The Lugar Center and Georgetown University's McCourt School Unveil New Bipartisan Index Rankings for the first year of the 116th Congress


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Republicans Outscore Democrats in Senate, while Democrats Prevail in the House; Scores Show a Continued Undercurrent of Cooperation between Rank and File Members.

May 12, 2020

For immediate release

For more information contact:

Ruth McBain
Dan Diller
Jay Branegan
      Phone: (202) 816-3333      

WASHINGTON, DC — The Lugar Center and the McCourt School of Public Policy at Georgetown University today jointly released their new Bipartisan Index rankings of members of Congress for 2019 (the first year of the 116th Congress).  The non-partisan tool measures the degree to which Senators and Representatives work across party lines on legislation.

“Many functions and decisions within Congress remain bitterly partisan, especially those pitting the leadership of the parties against one another,” said Lugar Center Policy Director, Dan Diller.  “Yet the Bipartisan Index continues to find an undercurrent of bipartisan cooperation between individual members of Congress on introducing and co-sponsoring legislation.”

As in the previous Congress, the average 2019 Bipartisan Index score in the Senate was well above the historical average.  The average 2019 House score sits just below the historical average, but it is likely to move into positive territory before the end of the current Congress.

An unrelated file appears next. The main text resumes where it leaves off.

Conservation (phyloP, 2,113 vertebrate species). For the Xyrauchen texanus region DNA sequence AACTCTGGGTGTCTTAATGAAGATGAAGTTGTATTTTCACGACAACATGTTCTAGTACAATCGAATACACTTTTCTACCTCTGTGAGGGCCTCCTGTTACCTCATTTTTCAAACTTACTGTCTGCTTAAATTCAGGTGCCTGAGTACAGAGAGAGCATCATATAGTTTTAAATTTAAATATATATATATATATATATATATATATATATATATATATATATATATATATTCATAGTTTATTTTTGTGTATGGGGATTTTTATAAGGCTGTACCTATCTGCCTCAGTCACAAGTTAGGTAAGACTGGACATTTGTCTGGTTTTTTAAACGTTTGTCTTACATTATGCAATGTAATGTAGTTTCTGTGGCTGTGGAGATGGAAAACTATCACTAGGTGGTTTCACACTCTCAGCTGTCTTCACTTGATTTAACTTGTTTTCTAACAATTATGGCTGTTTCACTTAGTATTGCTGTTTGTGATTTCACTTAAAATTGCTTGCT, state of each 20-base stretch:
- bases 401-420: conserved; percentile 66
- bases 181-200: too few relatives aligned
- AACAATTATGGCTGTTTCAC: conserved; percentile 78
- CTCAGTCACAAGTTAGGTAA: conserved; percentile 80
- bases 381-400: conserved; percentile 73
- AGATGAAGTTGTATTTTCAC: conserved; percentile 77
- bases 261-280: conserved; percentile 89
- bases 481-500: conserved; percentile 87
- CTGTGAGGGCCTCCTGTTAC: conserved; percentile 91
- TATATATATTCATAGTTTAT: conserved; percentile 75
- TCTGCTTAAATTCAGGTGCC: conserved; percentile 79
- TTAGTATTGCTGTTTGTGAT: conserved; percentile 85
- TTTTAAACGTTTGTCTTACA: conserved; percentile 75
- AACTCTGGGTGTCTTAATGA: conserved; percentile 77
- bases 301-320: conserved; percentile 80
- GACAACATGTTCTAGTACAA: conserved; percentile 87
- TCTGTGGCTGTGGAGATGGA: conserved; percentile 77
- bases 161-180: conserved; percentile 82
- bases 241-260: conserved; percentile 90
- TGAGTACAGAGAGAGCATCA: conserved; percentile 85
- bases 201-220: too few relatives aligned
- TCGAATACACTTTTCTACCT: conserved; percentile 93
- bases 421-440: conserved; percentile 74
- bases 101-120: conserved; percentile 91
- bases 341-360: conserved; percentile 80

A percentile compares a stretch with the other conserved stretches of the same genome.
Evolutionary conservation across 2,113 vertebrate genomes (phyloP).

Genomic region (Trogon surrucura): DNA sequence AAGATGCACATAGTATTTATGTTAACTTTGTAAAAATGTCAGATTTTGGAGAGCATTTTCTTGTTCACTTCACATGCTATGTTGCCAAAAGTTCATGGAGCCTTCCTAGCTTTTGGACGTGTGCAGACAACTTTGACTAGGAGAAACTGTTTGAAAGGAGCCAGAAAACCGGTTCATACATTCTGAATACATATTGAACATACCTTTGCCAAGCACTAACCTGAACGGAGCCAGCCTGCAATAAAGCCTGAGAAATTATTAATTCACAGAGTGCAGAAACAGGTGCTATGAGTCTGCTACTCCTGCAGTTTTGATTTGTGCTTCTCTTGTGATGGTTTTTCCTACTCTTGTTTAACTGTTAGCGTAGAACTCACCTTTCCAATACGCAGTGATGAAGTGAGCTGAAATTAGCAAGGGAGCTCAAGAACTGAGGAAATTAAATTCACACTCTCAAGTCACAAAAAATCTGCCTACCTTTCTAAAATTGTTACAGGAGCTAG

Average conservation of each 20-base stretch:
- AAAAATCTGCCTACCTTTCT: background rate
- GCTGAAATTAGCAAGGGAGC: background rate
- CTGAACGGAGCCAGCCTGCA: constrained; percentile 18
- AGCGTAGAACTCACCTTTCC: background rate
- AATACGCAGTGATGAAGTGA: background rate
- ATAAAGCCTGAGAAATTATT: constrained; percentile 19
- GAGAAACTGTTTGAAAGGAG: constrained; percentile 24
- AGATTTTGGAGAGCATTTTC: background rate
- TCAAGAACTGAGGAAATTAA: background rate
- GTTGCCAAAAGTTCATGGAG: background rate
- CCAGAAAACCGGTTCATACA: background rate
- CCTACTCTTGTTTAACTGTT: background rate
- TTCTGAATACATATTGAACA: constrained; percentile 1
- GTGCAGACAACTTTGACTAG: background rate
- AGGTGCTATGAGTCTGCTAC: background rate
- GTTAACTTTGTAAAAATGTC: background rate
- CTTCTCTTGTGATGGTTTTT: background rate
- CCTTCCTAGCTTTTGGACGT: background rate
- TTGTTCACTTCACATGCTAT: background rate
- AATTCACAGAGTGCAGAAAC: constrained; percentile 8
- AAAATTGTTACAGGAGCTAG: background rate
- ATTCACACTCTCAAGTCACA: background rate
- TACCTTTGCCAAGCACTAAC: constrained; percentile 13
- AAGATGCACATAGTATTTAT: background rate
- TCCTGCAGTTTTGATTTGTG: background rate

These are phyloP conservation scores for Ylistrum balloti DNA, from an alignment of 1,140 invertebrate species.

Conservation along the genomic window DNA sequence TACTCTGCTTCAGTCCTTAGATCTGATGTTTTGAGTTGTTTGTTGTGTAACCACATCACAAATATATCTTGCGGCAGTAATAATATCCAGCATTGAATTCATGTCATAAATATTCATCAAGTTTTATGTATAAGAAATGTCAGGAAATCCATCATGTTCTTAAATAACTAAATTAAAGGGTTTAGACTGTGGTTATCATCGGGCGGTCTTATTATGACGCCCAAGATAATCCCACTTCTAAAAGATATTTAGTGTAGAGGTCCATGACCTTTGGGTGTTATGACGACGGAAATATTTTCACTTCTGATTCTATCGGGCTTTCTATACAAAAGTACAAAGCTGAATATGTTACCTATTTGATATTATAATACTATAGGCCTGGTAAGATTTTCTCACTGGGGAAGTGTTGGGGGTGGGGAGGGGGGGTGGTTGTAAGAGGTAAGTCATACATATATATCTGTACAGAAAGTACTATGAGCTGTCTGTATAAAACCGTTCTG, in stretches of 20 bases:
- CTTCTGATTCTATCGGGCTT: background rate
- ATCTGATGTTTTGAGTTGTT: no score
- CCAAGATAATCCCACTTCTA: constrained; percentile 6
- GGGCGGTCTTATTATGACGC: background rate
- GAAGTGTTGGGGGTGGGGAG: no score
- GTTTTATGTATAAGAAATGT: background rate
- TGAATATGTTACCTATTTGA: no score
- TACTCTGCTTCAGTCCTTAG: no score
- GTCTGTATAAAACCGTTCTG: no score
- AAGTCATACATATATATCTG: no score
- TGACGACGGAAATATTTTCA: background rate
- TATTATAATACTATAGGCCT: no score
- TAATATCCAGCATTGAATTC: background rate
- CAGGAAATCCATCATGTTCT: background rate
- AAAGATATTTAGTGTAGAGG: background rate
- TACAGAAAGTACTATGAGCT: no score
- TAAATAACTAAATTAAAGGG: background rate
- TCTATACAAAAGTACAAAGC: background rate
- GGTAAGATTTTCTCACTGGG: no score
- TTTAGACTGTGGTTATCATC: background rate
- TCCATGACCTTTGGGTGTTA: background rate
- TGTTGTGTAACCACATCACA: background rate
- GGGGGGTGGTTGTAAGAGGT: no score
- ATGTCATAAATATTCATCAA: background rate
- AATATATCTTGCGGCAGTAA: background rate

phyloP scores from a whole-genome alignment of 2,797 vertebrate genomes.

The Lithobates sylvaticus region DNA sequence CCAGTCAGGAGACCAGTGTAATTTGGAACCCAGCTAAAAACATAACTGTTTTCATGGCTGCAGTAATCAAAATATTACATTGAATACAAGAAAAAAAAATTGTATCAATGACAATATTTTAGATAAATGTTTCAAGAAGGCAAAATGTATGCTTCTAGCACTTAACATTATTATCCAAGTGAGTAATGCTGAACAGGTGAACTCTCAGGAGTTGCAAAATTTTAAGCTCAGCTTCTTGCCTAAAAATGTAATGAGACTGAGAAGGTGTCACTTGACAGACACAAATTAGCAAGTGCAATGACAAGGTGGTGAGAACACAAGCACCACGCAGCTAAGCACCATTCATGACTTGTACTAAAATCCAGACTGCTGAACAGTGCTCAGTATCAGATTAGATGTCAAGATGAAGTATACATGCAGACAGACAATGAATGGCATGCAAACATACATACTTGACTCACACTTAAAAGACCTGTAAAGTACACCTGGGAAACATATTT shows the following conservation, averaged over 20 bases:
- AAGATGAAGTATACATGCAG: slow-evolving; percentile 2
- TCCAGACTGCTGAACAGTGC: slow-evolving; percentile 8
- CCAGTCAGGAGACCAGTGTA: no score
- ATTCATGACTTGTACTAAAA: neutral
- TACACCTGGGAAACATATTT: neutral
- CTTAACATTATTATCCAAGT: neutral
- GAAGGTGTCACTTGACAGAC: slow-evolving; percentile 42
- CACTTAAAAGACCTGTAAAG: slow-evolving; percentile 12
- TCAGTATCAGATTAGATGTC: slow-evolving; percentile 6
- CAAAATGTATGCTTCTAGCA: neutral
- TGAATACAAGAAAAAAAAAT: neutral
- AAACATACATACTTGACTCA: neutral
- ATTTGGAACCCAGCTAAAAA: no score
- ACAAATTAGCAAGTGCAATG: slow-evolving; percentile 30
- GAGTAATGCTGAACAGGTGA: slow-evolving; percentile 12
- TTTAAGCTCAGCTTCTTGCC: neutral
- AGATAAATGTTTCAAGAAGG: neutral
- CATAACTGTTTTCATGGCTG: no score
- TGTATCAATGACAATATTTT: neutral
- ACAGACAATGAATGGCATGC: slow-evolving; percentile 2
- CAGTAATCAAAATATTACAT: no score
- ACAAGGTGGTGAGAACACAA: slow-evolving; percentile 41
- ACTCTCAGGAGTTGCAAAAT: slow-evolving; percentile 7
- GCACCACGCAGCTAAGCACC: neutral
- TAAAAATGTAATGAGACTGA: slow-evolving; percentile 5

The Bipartisan Index incorporates data from all Congresses since 1993. The rankings are based on the frequency with which members work with members of the other party on their bill sponsorships and co-sponsorships.

"Today, our interdependencies are more obvious and urgent than ever," said Maria Cancian, dean of Georgetown's McCourt School of Public Policy. "While hyper-partisanship continues in Congress, our latest Bipartisan Index–– a nonpartisan and data-driven tool––points to a crosscurrent of cooperation among lawmakers. This offers hope, as our future depends on our ability to work together across the aisle and across differences for the common good." 

In 2019, Sen. Susan Collins (R-ME) extended her unprecedented run as the most bipartisan Senator.  She has topped the Senate’s Bipartisan Index rankings for seven consecutive years.  Her score of 4.061 in 2019 is the highest one-year Senate score in the history of the Bipartisan Index.  On the House side, Rep. Brian Fitzpatrick (R-PA) finished first among the 437 House members scored.  Like Sen. Collins, he set a new Bipartisan Index record for the highest one-year score ever recorded in his chamber -- 5.385.  His impressive mark was built on his co-sponsorship of 673 bills offered by the other party.  In 2019, no one else in the House had more than 237 bipartisan co-sponsorships.  In the previous Congress (115th), Rep. Fitzpatrick also was a bipartisan leader, finishing in second place behind now retired Rep. Ileana Ros-Lehtinen (R-FL). Scores in the two houses of Congress are based on separate data, so the scores of House members are not comparable to those of Senators.

In 2019, 58 Senators earned a positive bipartisan score — meaning they scored better than the average Senator in their circumstances during the previous 13 Congresses (1993-2019).  This is a slight improvement over the 115th Congress when 53 senators scored above the historical average.  On the House side, 187 members in 2019 scored above the historical average compared to 163 members who achieved this distinction in the previous Congress.  However, despite this improvement, a majority of House members — 250— were below the historical average.